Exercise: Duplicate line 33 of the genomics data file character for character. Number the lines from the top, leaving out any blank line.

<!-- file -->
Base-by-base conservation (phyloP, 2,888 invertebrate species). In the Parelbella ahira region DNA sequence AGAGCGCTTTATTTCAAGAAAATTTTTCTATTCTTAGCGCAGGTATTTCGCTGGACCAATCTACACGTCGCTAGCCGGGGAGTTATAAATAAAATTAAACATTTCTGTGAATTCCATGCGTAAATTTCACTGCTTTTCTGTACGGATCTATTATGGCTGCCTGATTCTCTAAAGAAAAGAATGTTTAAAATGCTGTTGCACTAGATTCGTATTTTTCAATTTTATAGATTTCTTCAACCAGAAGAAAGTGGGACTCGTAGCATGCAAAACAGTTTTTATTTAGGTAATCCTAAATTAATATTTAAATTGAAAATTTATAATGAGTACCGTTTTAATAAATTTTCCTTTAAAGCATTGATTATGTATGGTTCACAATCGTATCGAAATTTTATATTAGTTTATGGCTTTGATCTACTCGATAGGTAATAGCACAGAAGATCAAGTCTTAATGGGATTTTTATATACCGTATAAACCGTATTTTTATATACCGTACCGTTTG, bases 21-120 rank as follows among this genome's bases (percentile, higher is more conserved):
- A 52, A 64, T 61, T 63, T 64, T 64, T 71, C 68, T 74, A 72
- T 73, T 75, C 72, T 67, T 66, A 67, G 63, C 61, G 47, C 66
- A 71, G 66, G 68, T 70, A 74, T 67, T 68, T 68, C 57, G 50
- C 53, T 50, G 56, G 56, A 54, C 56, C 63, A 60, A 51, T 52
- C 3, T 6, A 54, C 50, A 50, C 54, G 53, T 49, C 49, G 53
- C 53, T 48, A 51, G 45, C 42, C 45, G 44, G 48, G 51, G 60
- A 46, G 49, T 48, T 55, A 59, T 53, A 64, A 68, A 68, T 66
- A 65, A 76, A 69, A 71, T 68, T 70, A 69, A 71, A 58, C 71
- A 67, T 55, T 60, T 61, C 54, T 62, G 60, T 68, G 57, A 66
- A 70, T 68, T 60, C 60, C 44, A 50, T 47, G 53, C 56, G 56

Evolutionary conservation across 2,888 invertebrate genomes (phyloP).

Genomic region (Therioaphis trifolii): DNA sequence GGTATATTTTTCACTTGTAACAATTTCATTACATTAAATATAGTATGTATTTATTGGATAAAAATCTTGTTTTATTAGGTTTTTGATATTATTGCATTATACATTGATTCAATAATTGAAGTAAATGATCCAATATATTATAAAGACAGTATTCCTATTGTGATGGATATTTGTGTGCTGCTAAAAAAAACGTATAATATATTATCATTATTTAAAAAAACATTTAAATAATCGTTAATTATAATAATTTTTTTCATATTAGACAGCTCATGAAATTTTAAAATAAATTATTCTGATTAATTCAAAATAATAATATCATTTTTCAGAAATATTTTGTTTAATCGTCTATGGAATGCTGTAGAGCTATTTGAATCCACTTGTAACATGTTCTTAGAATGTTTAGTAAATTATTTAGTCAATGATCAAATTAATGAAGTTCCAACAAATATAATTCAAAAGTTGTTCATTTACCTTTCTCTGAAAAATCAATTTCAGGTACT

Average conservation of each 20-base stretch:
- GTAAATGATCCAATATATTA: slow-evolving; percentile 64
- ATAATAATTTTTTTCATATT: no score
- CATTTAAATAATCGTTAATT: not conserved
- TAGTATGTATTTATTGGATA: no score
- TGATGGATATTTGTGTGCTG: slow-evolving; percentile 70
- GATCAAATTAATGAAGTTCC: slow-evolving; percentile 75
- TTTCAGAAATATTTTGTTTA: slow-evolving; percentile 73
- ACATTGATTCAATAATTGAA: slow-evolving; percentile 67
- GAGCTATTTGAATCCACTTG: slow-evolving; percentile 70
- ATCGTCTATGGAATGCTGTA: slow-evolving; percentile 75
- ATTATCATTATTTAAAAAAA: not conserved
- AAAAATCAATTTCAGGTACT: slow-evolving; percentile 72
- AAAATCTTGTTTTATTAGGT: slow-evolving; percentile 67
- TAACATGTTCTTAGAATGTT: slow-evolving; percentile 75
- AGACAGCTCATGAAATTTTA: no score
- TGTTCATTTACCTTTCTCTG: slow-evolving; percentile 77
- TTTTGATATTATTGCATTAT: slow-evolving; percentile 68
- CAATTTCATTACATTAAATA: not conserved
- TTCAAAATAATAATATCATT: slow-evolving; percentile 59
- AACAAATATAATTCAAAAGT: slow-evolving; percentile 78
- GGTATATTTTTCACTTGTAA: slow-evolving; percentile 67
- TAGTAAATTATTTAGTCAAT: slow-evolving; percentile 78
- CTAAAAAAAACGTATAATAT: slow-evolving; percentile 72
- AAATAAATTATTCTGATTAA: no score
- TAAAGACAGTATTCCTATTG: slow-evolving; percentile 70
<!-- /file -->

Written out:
- TTCAAAATAATAATATCATT: slow-evolving; percentile 59